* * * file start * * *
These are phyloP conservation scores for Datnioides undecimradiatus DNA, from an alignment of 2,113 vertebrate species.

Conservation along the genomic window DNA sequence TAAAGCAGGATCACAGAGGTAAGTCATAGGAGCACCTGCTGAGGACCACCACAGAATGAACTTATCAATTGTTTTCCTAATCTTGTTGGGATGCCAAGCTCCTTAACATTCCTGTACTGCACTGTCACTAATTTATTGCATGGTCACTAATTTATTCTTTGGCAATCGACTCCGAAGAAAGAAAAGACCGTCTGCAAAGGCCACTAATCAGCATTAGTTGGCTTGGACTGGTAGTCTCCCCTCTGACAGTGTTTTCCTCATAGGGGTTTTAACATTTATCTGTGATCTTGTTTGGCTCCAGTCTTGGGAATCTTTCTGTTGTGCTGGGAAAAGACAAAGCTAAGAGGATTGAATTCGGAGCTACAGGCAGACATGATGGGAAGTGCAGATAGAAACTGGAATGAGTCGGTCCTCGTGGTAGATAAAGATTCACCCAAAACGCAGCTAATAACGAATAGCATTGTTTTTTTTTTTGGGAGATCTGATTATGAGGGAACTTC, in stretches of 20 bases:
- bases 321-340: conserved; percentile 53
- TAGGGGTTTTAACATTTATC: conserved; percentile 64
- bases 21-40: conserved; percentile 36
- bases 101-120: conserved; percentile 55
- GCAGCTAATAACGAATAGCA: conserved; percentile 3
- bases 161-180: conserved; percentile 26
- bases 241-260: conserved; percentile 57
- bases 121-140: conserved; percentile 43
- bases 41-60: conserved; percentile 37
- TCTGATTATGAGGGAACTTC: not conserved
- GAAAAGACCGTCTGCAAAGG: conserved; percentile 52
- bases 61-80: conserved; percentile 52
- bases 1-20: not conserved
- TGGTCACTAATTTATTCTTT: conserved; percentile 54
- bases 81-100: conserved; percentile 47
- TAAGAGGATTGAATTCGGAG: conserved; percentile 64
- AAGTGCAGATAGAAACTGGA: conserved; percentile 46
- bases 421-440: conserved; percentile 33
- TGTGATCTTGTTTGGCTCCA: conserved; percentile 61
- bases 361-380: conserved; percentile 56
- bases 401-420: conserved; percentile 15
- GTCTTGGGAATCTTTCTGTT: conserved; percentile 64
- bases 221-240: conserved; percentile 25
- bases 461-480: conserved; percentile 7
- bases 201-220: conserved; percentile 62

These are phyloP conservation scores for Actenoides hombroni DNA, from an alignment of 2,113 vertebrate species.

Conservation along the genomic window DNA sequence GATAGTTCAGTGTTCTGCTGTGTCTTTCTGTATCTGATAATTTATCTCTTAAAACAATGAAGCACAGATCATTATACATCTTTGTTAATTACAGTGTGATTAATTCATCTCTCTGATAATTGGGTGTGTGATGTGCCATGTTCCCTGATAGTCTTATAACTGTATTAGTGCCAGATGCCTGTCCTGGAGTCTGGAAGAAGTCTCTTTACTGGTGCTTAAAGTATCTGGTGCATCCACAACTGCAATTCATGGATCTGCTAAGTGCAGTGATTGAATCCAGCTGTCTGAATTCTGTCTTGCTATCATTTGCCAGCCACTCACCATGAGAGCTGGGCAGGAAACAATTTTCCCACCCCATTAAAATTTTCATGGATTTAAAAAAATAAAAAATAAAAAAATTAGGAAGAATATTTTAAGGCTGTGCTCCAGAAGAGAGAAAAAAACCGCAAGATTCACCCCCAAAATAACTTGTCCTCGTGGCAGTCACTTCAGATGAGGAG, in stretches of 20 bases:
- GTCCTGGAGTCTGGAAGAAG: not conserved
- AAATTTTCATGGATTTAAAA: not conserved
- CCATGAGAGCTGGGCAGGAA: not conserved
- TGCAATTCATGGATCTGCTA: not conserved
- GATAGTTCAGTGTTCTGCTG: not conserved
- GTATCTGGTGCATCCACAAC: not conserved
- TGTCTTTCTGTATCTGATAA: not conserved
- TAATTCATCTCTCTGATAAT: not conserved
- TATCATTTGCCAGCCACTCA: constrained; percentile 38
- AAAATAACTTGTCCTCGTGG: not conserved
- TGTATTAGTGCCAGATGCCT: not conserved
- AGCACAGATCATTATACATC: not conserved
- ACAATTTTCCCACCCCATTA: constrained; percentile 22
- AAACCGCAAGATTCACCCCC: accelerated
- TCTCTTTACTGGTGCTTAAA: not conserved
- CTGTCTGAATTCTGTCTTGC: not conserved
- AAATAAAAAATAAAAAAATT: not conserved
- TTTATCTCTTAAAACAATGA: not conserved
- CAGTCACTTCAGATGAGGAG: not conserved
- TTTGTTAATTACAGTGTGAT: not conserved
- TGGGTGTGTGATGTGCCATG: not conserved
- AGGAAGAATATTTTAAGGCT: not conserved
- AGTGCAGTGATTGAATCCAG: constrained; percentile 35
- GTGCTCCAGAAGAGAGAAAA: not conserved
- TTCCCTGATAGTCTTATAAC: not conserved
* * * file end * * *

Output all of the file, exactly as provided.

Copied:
These are phyloP conservation scores for Datnioides undecimradiatus DNA, from an alignment of 2,113 vertebrate species.

Conservation along the genomic window DNA sequence TAAAGCAGGATCACAGAGGTAAGTCATAGGAGCACCTGCTGAGGACCACCACAGAATGAACTTATCAATTGTTTTCCTAATCTTGTTGGGATGCCAAGCTCCTTAACATTCCTGTACTGCACTGTCACTAATTTATTGCATGGTCACTAATTTATTCTTTGGCAATCGACTCCGAAGAAAGAAAAGACCGTCTGCAAAGGCCACTAATCAGCATTAGTTGGCTTGGACTGGTAGTCTCCCCTCTGACAGTGTTTTCCTCATAGGGGTTTTAACATTTATCTGTGATCTTGTTTGGCTCCAGTCTTGGGAATCTTTCTGTTGTGCTGGGAAAAGACAAAGCTAAGAGGATTGAATTCGGAGCTACAGGCAGACATGATGGGAAGTGCAGATAGAAACTGGAATGAGTCGGTCCTCGTGGTAGATAAAGATTCACCCAAAACGCAGCTAATAACGAATAGCATTGTTTTTTTTTTTGGGAGATCTGATTATGAGGGAACTTC, in stretches of 20 bases:
- bases 321-340: conserved; percentile 53
- TAGGGGTTTTAACATTTATC: conserved; percentile 64
- bases 21-40: conserved; percentile 36
- bases 101-120: conserved; percentile 55
- GCAGCTAATAACGAATAGCA: conserved; percentile 3
- bases 161-180: conserved; percentile 26
- bases 241-260: conserved; percentile 57
- bases 121-140: conserved; percentile 43
- bases 41-60: conserved; percentile 37
- TCTGATTATGAGGGAACTTC: not conserved
- GAAAAGACCGTCTGCAAAGG: conserved; percentile 52
- bases 61-80: conserved; percentile 52
- bases 1-20: not conserved
- TGGTCACTAATTTATTCTTT: conserved; percentile 54
- bases 81-100: conserved; percentile 47
- TAAGAGGATTGAATTCGGAG: conserved; percentile 64
- AAGTGCAGATAGAAACTGGA: conserved; percentile 46
- bases 421-440: conserved; percentile 33
- TGTGATCTTGTTTGGCTCCA: conserved; percentile 61
- bases 361-380: conserved; percentile 56
- bases 401-420: conserved; percentile 15
- GTCTTGGGAATCTTTCTGTT: conserved; percentile 64
- bases 221-240: conserved; percentile 25
- bases 461-480: conserved; percentile 7
- bases 201-220: conserved; percentile 62

These are phyloP conservation scores for Actenoides hombroni DNA, from an alignment of 2,113 vertebrate species.

Conservation along the genomic window DNA sequence GATAGTTCAGTGTTCTGCTGTGTCTTTCTGTATCTGATAATTTATCTCTTAAAACAATGAAGCACAGATCATTATACATCTTTGTTAATTACAGTGTGATTAATTCATCTCTCTGATAATTGGGTGTGTGATGTGCCATGTTCCCTGATAGTCTTATAACTGTATTAGTGCCAGATGCCTGTCCTGGAGTCTGGAAGAAGTCTCTTTACTGGTGCTTAAAGTATCTGGTGCATCCACAACTGCAATTCATGGATCTGCTAAGTGCAGTGATTGAATCCAGCTGTCTGAATTCTGTCTTGCTATCATTTGCCAGCCACTCACCATGAGAGCTGGGCAGGAAACAATTTTCCCACCCCATTAAAATTTTCATGGATTTAAAAAAATAAAAAATAAAAAAATTAGGAAGAATATTTTAAGGCTGTGCTCCAGAAGAGAGAAAAAAACCGCAAGATTCACCCCCAAAATAACTTGTCCTCGTGGCAGTCACTTCAGATGAGGAG, in stretches of 20 bases:
- GTCCTGGAGTCTGGAAGAAG: not conserved
- AAATTTTCATGGATTTAAAA: not conserved
- CCATGAGAGCTGGGCAGGAA: not conserved
- TGCAATTCATGGATCTGCTA: not conserved
- GATAGTTCAGTGTTCTGCTG: not conserved
- GTATCTGGTGCATCCACAAC: not conserved
- TGTCTTTCTGTATCTGATAA: not conserved
- TAATTCATCTCTCTGATAAT: not conserved
- TATCATTTGCCAGCCACTCA: constrained; percentile 38
- AAAATAACTTGTCCTCGTGG: not conserved
- TGTATTAGTGCCAGATGCCT: not conserved
- AGCACAGATCATTATACATC: not conserved
- ACAATTTTCCCACCCCATTA: constrained; percentile 22
- AAACCGCAAGATTCACCCCC: accelerated
- TCTCTTTACTGGTGCTTAAA: not conserved
- CTGTCTGAATTCTGTCTTGC: not conserved
- AAATAAAAAATAAAAAAATT: not conserved
- TTTATCTCTTAAAACAATGA: not conserved
- CAGTCACTTCAGATGAGGAG: not conserved
- TTTGTTAATTACAGTGTGAT: not conserved
- TGGGTGTGTGATGTGCCATG: not conserved
- AGGAAGAATATTTTAAGGCT: not conserved
- AGTGCAGTGATTGAATCCAG: constrained; percentile 35
- GTGCTCCAGAAGAGAGAAAA: not conserved
- TTCCCTGATAGTCTTATAAC: not conserved